Pastor's Corner
Get rid of all bitterness, rage and anger, brawling and slander, along with every form of malice. Be kind and compassionate to one another, forgiving each other, just as in Christ God forgave you.
(Ephesians 4:31-32)   

Grace, Peace, and Lent​​
In the midst of our Lenten journey, some of us may experience discouragement as we consider our human nature vis-à-vis Christ.  Yes, Easter will soon be here, but for now we are in the metaphorical desert, reflecting on our sin, repenting and praying to be changed.
     One of the areas many of us reflect on is our own pride.  Pride robs us of grace.  It undermines our call to forgive. 
     In pride, we insist on our own way.  We have attained the wisdom, have the experience, always give our best efforts… and we just know we are right.  And often, we want to make sure others see it that way.
     Lent is a season to reflect on moving away from pride towards a closer walk with Jesus Christ.  It is a time to consider those we have hurt by through our insistence on being right and seek to follow Christ into a journey of grace, compassion and forgiveness.
     Forgiveness, for Christians, is a different kind of animal.  To the worldly and prideful masses, it simply means saying (often condescendingly), “I forgive you,” as in, “We both know you’re wrong, but as I am above all things wrong, I deem you forgiven.”
     Then, poof, that’s it… no more work to do.
     Not so fast.  Christian forgiveness, based upon Christ’s teaching in the New Testament, is nothing like that.  As L. Gregory Jones explained it:
     “Christian forgiveness is not simply a word of acquittal, nor is it something that merely refers backward.  Rather, Christian forgiveness-- and, more specifically, forgiven-ness-- is a way of life, a fidelity to a relationship of friendship that must be learned and relearned on our journey toward holiness in God’s …Kingdom.”
     He hits the nail on the head, doesn’t he?  True forgiveness requires that we commit to sacrificial love for those who have hurt us, who have criticized us (even if wrongfully), to whatever degree… and however long it takes.
     During Lent, we can reflect on the fact that Jesus, once again, has taught us by his example.  He forgave everyone who hurt, betrayed and even killed him.  His forgiveness was a living forgiveness, a way of life that even extended to the moment of his death on the cross.
     Our church is a place where this type of loving forgiveness can be lived out on a regular basis.  It can be a place where pride is replaced with compassion, kindness and understanding… the kind spoken of in the Bible verse above.
     It’s never easy.  We are human, and we will always feel that tug to insist we are right.  But we are Christians first; God’s children.  And we are called to move from the human condition into a life with Christ.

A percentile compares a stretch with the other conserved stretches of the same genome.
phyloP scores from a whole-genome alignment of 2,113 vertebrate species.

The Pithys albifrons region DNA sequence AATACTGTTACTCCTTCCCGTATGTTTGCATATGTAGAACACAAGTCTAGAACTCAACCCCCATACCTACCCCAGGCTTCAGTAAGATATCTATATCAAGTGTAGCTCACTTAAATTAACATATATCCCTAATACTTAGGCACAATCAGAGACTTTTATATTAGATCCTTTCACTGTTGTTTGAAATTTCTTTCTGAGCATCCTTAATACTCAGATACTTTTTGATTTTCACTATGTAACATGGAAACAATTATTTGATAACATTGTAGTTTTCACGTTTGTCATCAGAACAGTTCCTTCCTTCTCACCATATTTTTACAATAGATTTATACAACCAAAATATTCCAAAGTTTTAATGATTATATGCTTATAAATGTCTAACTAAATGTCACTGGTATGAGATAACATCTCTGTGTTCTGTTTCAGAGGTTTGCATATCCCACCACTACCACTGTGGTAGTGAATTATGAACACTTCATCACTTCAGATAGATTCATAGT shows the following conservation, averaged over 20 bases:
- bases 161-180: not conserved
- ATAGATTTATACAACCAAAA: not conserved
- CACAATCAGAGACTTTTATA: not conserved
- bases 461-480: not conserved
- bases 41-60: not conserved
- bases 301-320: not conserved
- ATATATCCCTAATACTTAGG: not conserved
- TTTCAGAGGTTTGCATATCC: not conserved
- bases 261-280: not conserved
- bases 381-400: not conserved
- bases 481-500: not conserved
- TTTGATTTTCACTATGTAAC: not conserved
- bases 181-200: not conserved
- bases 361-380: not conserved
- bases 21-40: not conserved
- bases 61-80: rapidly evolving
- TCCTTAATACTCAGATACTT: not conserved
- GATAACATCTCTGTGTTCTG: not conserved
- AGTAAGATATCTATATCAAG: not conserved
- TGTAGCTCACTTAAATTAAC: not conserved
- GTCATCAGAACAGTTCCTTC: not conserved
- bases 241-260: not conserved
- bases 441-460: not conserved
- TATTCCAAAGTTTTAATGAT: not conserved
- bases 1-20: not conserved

Lent is a good time to restart this process.  It is a time to reflect on our tendency to critique and point fingers, before we understand motivations.  It is a time to commit to follow Christ in being compassionate, understanding, loving and forgiving.
     It’s been said that Lent was invented so Christians could take another shot at their New Year’s resolutions.  Maybe so, but I think Lent has a bigger purpose: One of putting us back into the arms of Jesus Christ.
    Look around you.  All around this church are people moving closer and closer to Christ.  Go through past Beacons and see how our leaders have begun including heartfelt references to Christ and Scripture in their monthly reports.
     These are examples of folks who have partaken into courageous Lenten journeys.  They have worked to give themselves over to Christ, and through him, to do his work here at Franklin Presbyterian and beyond its doors.
     And in our pews are many others who continue to enrich the faith of themselves and others through Christ.  That is the heartbeat of the church: the body of Christ.
     So, then, we continue to walk together down the road of Lent, towards the glory of Easter; recognizing, confessing and repenting of our sin, and opening our hearts, minds and souls to the kind, compassionate, loving and forgiving Christ Jesus: our very Lord and Savior.
                                                                                                                                                                    Yours in Christ,
                                                                                                                                                                                      Pastor John